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Biden campaign asks Klobuchar to undergo formal vetting to be possible running mate

Sen. Amy Klobuchar endorsing former Vice President Joe Biden's campaign for president during a campaign event in Dallas, Texas, on Monday.
REUTERS/Eric Thayer
Sen. Amy Klobuchar endorsing former Vice President Joe Biden's campaign for president during a campaign event in Dallas, Texas, earlier this year.
At CBS News Bo Erickson and Ed O’Keefe report, Senator Amy Klobuchar, Democrat of Minnesota, has been asked by Joe Biden to undergo a formal vetting to be considered as his vice-presidential running mate, one of several potential contenders now being scrutinized by his aides ahead of a final decision, according to people familiar with the moves. The request for information from potential running mates like Klobuchar ‘is underway,’ a senior Biden campaign aide tells CBS News.”

For the Forum News Service, Dana Ferguson writes: “The Minnesota State Fair board of managers is set Friday to weigh whether the Great Minnesota Get-Together will be able to hold its annual event this summer. The discussion comes as the state grapples with a growing case count of Minnesotans sickened with COVID-19, the illness caused by the coronavirus, and a mounting death toll. …With the pandemic in mind, the board will consider whether to hold the 12-day gathering beginning in August. It wasn’t immediately clear whether the board planned to issue a decision Friday following its meeting.”

Christopher Magan writes in The Pioneer Press: “The leader of Twin Cities Catholics acknowledged the health risks of in-person services during the coronavirus pandemic, but said churches plan to resume holding Mass, in defiance of an order from the governor and repeated warnings from state officials. Archbishop Bernard Hebda, of the Archdiocese of St. Paul and Minneapolis, said Thursday that it was priests’ duty to ‘provide religious care in a safe and responsible way.’”

In the Star Tribune, Jackie Crosby writes: “Since closing Minnesota’s 800 fitness clubs more than two months ago, executives have been coming up with ways to make them safe and appealing in a virus outbreak — and most believed they had things ready. But on Wednesday, Gov. Tim Walz showed he didn’t think they did, keeping them off a list of businesses that can reopen on June 1 and giving no sign when they can. ‘We thought we were going to open June 1, with some modifications,’ said Chuck Runyon, chief executive of Anytime Fitness, a national chain of 2,700 clubs based in Woodbury. ‘Now we’re told it’ll be later with no real timeline. They didn’t have any great reasoning for their decisions,’ Runyon said.

Brandt Williams of MPR says, “Thousands of Hennepin County employees may continue to work from home even as other employers open their offices now that Gov. Tim Walz’s stay-at-home order has expired. Hennepin County Administrator David Hough recommended Thursday that the county continue to keep employees working remotely. … Hough also proposed terminating the leases in eight buildings where the county rents office space, which would save the county more than $2 million per year.”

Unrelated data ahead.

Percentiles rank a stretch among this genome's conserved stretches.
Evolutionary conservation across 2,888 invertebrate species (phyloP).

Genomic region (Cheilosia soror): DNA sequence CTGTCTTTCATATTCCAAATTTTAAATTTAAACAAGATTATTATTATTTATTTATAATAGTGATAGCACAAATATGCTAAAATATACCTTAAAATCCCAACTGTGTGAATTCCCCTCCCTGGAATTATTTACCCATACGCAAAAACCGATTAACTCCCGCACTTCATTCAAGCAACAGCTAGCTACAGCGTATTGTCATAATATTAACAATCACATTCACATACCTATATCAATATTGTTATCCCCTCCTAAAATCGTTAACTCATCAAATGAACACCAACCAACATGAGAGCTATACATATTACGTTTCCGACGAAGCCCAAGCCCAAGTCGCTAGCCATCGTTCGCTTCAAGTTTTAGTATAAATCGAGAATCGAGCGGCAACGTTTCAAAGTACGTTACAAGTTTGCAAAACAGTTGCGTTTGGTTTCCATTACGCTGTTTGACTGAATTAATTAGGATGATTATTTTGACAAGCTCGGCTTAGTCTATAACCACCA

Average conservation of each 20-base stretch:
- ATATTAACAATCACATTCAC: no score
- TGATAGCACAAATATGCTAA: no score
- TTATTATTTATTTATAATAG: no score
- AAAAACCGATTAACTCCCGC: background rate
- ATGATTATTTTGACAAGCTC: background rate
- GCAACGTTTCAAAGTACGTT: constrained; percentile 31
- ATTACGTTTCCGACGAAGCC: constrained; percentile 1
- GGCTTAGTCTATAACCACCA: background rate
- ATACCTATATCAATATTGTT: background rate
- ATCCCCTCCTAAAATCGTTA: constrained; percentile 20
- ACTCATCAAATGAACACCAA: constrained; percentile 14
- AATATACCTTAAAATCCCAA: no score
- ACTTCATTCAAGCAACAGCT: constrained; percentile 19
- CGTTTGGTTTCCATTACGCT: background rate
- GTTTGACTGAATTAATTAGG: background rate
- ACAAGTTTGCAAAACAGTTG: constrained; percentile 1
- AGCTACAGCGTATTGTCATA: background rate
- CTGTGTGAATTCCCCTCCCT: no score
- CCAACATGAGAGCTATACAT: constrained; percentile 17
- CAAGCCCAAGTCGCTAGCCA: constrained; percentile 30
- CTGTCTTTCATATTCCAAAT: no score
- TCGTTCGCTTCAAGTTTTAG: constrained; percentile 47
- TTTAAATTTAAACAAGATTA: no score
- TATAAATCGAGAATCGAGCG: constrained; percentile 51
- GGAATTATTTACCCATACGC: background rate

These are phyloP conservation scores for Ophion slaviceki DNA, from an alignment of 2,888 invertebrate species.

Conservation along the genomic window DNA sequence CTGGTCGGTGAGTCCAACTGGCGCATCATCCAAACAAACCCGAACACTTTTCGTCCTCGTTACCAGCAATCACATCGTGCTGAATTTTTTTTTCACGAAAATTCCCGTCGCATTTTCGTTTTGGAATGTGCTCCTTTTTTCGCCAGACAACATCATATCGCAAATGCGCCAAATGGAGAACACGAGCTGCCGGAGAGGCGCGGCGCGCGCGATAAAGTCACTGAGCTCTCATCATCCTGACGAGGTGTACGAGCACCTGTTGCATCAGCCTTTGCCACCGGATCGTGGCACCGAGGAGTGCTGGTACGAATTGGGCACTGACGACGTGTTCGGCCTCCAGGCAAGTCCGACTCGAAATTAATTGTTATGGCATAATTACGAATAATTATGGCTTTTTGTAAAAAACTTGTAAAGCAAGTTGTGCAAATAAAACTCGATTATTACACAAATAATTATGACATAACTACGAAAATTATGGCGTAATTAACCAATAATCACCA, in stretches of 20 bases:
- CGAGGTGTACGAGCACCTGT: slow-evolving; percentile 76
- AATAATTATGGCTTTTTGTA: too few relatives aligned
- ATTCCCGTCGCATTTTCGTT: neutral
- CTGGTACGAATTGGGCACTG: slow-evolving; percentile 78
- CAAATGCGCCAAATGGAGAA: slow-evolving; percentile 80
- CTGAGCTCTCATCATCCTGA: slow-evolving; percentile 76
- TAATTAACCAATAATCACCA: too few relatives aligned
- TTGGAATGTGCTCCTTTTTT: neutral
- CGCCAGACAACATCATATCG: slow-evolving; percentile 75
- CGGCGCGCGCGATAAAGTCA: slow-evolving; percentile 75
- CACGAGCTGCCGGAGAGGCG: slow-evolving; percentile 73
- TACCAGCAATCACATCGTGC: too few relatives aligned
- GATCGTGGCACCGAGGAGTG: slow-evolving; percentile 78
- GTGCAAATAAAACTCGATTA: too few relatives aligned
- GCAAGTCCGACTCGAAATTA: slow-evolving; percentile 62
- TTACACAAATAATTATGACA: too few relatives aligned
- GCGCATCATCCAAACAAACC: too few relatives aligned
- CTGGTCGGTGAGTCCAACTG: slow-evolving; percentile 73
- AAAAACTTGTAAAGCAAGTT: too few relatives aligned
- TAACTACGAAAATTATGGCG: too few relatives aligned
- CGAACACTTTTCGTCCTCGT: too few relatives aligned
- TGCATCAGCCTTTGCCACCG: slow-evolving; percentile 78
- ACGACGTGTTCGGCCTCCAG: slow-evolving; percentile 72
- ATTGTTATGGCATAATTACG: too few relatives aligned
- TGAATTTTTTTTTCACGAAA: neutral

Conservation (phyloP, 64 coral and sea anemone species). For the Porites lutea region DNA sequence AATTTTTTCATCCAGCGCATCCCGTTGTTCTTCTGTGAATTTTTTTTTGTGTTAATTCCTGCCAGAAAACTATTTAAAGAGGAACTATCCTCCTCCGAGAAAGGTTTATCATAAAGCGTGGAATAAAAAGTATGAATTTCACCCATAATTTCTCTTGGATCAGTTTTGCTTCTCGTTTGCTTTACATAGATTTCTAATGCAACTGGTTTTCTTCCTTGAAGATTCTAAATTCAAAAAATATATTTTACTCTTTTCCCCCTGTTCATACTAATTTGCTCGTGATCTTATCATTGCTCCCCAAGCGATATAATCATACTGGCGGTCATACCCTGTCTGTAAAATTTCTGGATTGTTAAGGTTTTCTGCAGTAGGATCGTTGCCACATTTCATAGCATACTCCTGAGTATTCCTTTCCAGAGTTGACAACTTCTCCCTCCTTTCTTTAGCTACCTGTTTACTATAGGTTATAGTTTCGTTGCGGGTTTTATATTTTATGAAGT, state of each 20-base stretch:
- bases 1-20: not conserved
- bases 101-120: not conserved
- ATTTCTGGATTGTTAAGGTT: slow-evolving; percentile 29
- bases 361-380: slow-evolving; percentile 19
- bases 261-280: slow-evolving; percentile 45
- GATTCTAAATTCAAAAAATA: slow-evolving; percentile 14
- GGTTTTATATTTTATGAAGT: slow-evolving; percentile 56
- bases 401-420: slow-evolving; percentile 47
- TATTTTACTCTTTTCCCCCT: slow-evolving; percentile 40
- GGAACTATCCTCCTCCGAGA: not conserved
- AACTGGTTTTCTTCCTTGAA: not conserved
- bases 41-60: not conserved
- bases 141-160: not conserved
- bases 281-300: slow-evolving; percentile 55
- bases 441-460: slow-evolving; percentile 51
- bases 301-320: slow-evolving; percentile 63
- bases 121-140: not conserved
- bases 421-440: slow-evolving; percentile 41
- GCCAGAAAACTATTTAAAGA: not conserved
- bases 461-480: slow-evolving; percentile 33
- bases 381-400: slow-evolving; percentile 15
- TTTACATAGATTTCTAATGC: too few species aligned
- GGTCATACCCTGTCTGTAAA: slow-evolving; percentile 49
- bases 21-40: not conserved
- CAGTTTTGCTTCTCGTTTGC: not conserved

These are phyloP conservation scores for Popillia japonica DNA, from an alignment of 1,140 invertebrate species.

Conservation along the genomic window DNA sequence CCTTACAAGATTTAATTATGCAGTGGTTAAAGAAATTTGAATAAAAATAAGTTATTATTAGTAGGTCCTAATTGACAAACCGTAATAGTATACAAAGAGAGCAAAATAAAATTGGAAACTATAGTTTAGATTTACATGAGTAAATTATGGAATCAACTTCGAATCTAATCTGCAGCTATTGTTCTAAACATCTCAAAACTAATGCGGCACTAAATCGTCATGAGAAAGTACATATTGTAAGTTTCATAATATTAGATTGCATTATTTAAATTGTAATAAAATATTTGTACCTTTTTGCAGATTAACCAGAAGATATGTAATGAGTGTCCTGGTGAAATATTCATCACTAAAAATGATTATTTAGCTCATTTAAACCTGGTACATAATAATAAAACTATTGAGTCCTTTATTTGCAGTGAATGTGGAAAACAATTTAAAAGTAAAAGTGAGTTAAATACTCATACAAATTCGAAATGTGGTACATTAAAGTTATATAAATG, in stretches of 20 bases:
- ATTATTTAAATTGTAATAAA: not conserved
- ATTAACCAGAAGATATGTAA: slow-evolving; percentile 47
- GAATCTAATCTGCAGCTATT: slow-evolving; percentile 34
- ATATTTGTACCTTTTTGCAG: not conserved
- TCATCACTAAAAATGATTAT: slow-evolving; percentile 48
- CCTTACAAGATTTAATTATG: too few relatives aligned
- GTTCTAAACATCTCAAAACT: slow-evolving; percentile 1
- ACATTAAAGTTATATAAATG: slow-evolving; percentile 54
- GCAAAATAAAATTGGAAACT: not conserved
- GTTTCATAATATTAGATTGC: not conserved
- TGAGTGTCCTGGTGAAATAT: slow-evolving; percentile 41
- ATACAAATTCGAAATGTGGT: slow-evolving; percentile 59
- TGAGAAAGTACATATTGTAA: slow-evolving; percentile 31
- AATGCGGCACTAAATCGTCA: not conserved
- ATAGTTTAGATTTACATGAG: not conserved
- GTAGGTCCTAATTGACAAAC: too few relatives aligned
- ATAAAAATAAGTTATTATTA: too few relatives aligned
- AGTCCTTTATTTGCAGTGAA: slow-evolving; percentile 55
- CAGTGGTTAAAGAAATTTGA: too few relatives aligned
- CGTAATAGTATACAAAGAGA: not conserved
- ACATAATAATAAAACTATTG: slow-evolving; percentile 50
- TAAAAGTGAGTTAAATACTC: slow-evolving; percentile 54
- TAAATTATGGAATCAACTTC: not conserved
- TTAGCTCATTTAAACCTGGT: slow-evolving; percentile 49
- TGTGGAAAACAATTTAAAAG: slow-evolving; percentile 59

At BringMeTheNews Melissa Turtinen says, “St. Anthony Main Theatre in Minneapolis says now it won’t be opening its doors on June 5 like it previously said it would.  On Tuesday, the theater said it would open with additional measures to keep employees and movie-goers safe. But after Gov. Tim Walz announced on Wednesday the phased-in plan to reopen businesses, the theater made the decision not to reopen quite yet, it wrote on Facebook.”

For the Pioneer Press, Nick Ferraro reports, “A drug dog in Cincinnati on Thursday sniffed out 13.5 pounds of methamphetamine mixed in soap bars that were headed to St. Paul. According to U.S. Customs and Border Protection, officers at an Express Consignment Operations hub in Cincinnati seized two shipments of meth arriving from the same shipper in Mexico on Wednesday and Thursday. The drug seized weighed 50 pounds with a street value of $217,000.”

Says Lori Aratani for The Washington Post, “Lawmakers are criticizing Delta Air Lines and JetBlue for plans to cut employee hours, despite receiving more than $5 billion in government support as part of the federal coronavirus relief package. In letters sent this week to the airlines’ chief executives, more than a dozen senators wrote that plans to reduce employee hours violate the intent of the Payroll Support Program that was established as part of the $2 trillion Cares Act.”

Comments (3)

  1. Submitted by richard owens on 05/22/2020 - 08:21 am.

    Delta won’t give me any money back for the flight I cancelled back in late February.

    I even bought the cancellation insurance.

    I’m guessing they will get millions of dollars of “help” from our taxpayers.

    If we had the CFPB working as intended, I’d have an ally in the fight.

  2. Submitted by Eric House on 05/22/2020 - 10:38 am.

    It’s a good thing Sen. Klobuchar doesn’t already have any skeletons in the closet like multiple accounts of abusing her staff. (wait a minute….)

    • Submitted by Brian Scholin on 05/22/2020 - 11:42 am.

      I really don’t think you could find anyone qualified (or even unqualified, for that matter) for the job who doesn’t have a few skeletons in the closet. The real question is if those skeletons are exploitable by opponents, and – more importantly – will interfere with job performance. In Klobuchar’s case, I believe the fact that they are revealed this early is likely to mitigate the first concern, and the very nature of the skeletons reduces the second concern, when compared to those other politicians I will refrain from naming.

      So, yes, it is a liability. But disqualifying? I don’t see it.

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